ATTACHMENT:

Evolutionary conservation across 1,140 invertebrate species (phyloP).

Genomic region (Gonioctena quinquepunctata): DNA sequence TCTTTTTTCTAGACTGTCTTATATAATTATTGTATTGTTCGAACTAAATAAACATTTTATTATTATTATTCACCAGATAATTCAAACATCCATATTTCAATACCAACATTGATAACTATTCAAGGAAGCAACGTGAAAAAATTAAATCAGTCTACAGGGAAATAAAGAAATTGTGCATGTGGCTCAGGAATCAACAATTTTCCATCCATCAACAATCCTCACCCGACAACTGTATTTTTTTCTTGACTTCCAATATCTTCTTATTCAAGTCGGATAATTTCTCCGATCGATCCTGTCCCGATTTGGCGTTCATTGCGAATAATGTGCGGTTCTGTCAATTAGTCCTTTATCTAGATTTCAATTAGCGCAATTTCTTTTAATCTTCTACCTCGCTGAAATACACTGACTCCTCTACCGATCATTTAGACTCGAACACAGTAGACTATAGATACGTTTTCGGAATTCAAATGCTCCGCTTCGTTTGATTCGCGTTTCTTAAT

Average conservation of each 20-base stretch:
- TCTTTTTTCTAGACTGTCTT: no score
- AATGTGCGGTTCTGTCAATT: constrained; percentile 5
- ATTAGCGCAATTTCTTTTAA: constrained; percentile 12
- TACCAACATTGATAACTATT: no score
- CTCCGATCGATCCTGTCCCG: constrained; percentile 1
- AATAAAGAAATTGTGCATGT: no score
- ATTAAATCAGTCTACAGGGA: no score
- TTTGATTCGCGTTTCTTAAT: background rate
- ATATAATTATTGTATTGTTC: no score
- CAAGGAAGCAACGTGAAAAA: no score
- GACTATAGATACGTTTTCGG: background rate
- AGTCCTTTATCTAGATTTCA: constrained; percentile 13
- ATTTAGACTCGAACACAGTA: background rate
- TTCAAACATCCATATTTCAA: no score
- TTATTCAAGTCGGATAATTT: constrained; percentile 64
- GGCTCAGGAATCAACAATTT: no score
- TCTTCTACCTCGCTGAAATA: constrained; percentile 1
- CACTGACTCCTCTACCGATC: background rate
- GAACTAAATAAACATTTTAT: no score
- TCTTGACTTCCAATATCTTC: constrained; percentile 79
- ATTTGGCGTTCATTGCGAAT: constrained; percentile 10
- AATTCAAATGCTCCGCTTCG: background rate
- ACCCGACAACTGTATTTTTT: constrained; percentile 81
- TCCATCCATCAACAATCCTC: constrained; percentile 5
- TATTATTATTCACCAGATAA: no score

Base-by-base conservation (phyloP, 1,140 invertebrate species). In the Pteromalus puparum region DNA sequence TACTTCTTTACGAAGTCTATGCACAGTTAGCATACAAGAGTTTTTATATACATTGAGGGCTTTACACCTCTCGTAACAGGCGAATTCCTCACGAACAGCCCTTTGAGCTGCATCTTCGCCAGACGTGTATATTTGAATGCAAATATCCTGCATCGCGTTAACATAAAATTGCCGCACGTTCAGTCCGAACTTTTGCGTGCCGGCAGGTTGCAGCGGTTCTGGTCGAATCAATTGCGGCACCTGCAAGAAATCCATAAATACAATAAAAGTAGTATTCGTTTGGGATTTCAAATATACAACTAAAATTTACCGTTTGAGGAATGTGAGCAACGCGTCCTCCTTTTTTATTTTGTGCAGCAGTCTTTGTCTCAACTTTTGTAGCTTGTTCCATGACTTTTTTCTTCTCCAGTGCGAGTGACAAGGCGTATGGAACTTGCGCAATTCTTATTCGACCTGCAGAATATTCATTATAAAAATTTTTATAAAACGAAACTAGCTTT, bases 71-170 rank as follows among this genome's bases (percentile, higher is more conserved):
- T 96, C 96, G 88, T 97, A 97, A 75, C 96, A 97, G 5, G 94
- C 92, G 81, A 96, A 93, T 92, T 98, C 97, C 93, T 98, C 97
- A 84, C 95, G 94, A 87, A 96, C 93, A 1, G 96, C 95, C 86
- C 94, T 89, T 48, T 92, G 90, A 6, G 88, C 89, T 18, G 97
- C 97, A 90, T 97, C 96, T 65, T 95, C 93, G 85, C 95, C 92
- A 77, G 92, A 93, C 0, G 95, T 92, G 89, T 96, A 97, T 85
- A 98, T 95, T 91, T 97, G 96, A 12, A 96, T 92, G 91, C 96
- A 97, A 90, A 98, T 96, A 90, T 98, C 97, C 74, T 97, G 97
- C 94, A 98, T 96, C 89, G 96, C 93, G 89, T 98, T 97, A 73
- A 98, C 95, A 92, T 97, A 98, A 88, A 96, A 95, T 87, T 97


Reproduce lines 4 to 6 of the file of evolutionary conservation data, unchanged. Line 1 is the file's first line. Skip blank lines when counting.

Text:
- TCTTTTTTCTAGACTGTCTT: no score
- AATGTGCGGTTCTGTCAATT: constrained; percentile 5
- ATTAGCGCAATTTCTTTTAA: constrained; percentile 12